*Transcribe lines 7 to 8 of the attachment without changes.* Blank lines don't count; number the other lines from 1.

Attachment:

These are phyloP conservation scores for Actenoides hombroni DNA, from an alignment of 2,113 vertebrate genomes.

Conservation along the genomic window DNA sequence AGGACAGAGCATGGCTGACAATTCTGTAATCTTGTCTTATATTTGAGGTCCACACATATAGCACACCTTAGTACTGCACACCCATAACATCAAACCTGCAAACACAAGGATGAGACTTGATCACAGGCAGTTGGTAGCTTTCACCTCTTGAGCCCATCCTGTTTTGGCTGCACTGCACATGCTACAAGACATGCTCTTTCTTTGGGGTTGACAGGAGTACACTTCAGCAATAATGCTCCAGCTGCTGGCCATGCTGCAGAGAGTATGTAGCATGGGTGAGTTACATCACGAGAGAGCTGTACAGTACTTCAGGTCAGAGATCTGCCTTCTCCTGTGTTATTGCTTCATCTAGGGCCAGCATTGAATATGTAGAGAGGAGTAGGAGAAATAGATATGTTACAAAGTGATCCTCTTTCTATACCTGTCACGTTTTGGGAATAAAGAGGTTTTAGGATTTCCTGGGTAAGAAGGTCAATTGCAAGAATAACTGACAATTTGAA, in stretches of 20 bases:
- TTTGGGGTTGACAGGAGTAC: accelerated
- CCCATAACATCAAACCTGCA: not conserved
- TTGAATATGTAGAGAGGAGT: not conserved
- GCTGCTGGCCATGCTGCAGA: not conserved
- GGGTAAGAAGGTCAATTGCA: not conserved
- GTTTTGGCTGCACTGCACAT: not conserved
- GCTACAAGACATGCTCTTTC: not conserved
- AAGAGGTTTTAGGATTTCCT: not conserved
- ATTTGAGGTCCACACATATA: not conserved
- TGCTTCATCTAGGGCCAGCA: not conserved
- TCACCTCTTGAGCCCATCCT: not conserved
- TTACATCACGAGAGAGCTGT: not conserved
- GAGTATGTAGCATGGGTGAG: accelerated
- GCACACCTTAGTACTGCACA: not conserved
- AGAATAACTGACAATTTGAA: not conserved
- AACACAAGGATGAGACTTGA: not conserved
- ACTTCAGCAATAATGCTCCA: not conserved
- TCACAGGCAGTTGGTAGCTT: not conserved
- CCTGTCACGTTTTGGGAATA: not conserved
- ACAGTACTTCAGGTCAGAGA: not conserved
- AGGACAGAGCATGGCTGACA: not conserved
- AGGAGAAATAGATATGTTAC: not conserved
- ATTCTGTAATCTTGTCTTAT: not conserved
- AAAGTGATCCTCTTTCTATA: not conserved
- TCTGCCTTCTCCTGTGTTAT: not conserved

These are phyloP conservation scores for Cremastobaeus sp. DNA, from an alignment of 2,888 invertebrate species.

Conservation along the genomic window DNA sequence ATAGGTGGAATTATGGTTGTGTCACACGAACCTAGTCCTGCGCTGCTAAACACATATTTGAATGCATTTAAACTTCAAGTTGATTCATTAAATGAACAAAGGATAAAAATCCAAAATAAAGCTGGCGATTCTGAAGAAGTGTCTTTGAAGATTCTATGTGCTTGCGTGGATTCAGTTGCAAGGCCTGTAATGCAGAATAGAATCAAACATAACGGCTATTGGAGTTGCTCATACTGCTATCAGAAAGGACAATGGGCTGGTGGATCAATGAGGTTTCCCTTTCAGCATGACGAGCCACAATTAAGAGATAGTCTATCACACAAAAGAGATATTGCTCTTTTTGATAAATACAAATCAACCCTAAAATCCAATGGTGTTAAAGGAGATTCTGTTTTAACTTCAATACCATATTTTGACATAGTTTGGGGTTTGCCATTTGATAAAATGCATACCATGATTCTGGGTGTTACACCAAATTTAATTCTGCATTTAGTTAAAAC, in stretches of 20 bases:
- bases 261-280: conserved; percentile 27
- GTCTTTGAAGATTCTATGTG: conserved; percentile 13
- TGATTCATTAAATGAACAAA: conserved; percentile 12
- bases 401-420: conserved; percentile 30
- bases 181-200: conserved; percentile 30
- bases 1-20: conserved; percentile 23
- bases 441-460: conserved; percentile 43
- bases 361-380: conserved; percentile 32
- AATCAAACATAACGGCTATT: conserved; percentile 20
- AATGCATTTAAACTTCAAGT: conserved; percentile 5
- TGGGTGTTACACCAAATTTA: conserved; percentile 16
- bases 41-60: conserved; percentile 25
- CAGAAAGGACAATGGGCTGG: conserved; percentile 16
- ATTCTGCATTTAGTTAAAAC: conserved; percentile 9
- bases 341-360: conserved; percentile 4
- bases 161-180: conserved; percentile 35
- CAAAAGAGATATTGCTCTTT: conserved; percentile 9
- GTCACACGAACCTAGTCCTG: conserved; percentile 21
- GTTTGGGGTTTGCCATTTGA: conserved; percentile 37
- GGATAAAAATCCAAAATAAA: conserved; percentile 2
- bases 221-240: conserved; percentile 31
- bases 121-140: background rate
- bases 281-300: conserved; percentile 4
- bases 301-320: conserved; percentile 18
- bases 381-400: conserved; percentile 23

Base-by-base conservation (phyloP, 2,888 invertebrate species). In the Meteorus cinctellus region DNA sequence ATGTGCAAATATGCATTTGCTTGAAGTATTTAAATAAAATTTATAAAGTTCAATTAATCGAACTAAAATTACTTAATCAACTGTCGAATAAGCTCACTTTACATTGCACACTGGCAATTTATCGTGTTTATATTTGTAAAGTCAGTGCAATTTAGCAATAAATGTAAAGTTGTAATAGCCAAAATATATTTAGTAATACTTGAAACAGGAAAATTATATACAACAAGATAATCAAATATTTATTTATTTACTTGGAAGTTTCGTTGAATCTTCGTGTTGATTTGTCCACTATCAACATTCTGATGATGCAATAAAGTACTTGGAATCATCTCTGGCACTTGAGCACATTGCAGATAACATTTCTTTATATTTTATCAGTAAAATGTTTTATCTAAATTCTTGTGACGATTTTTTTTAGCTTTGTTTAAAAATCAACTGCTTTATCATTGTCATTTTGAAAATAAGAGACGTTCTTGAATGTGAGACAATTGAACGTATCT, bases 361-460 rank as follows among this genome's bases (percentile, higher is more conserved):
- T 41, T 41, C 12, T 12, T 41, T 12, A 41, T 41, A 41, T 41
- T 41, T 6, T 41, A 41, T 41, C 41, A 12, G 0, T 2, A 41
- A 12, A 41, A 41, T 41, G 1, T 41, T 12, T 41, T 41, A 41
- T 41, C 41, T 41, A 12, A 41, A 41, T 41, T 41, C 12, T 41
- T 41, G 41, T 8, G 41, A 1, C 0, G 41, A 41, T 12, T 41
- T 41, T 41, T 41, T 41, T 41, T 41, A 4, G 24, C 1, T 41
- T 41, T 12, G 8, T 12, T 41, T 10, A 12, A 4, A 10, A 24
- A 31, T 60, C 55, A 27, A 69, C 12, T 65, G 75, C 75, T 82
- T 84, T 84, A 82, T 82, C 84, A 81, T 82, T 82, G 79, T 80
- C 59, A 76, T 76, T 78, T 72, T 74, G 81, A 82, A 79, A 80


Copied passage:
- GGGTAAGAAGGTCAATTGCA: not conserved
- GTTTTGGCTGCACTGCACAT: not conserved